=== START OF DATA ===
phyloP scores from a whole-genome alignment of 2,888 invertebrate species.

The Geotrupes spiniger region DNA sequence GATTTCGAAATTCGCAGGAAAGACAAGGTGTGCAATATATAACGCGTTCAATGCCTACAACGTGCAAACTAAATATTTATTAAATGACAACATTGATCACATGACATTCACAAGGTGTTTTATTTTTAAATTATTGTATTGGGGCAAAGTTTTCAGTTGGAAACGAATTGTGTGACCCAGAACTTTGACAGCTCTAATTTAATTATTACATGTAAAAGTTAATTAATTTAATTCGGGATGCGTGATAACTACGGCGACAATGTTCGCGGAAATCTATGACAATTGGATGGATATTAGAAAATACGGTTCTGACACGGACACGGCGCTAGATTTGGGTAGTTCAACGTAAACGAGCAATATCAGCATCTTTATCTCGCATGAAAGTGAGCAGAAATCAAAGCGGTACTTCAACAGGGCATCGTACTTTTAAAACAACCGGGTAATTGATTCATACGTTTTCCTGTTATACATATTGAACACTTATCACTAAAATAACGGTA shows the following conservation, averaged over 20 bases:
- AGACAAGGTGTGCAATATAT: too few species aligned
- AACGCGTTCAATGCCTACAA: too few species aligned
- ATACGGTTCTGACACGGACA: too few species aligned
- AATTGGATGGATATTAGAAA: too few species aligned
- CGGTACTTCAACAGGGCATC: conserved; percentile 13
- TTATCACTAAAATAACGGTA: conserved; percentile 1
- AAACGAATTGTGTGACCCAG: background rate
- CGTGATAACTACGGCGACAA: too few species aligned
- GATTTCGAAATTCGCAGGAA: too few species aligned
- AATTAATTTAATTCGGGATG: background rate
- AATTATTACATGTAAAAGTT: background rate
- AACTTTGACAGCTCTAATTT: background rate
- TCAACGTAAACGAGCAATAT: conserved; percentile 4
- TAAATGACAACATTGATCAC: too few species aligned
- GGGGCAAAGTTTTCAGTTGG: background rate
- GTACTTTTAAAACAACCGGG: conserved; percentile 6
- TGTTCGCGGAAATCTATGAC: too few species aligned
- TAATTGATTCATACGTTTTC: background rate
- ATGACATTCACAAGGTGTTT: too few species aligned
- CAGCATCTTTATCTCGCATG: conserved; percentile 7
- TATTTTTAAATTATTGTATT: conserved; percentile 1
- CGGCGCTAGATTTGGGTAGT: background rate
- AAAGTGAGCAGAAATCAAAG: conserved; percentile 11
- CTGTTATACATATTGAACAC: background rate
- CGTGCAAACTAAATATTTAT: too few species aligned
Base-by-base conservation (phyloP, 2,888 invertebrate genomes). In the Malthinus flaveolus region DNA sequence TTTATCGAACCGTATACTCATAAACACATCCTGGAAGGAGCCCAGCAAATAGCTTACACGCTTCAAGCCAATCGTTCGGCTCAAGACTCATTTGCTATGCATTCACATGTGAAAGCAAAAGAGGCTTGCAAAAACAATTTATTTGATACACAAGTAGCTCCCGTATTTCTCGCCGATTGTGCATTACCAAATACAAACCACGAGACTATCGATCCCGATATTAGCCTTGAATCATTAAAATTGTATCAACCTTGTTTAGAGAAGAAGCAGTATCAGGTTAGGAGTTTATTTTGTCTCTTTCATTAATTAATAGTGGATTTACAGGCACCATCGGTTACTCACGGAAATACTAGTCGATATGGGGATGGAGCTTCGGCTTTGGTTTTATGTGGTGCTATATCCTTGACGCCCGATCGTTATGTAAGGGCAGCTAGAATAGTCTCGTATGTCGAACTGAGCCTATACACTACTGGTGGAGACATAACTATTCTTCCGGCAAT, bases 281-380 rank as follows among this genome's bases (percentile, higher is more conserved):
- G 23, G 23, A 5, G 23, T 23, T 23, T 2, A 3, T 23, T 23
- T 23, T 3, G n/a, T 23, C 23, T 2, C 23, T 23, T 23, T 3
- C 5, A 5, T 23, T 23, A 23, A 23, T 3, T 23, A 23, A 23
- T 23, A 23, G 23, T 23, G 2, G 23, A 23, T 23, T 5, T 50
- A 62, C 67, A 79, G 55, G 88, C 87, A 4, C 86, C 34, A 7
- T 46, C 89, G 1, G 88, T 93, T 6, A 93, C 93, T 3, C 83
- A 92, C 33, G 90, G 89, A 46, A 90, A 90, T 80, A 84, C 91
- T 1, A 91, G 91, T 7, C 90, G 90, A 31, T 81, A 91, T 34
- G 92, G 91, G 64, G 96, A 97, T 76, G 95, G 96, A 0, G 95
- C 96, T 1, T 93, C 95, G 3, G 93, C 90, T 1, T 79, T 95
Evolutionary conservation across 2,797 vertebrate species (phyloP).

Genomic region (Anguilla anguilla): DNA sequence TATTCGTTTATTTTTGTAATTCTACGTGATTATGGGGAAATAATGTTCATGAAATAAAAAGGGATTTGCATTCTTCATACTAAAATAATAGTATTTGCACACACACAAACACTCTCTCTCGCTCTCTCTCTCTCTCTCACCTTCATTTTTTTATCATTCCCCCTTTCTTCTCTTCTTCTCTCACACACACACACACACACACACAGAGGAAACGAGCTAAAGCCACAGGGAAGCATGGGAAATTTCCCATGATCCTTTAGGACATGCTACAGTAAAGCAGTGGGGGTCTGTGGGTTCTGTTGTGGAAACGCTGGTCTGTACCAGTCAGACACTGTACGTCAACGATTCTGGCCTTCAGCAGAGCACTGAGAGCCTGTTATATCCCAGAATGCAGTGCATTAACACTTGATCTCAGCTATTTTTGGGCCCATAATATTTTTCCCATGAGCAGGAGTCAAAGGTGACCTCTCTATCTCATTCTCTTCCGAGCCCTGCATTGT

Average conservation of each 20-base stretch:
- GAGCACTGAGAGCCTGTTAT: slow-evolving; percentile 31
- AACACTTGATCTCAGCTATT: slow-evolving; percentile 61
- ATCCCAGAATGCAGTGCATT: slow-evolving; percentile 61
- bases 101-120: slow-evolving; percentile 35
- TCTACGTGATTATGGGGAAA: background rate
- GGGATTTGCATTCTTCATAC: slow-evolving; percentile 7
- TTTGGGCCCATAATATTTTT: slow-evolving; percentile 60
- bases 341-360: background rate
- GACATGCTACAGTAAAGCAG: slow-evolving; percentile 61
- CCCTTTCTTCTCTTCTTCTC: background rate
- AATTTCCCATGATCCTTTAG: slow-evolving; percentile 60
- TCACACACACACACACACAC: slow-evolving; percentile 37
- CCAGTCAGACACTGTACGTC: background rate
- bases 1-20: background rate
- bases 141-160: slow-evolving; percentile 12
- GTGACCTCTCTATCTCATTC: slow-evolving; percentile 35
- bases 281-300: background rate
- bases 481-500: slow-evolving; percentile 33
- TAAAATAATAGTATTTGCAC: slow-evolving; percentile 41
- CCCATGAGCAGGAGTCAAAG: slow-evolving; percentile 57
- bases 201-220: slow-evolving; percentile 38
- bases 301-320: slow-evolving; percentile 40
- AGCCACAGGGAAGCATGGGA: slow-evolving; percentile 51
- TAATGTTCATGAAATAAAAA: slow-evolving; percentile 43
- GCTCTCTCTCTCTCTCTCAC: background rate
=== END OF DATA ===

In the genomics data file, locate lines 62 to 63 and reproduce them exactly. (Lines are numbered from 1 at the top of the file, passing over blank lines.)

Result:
- bases 201-220: slow-evolving; percentile 38
- bases 301-320: slow-evolving; percentile 40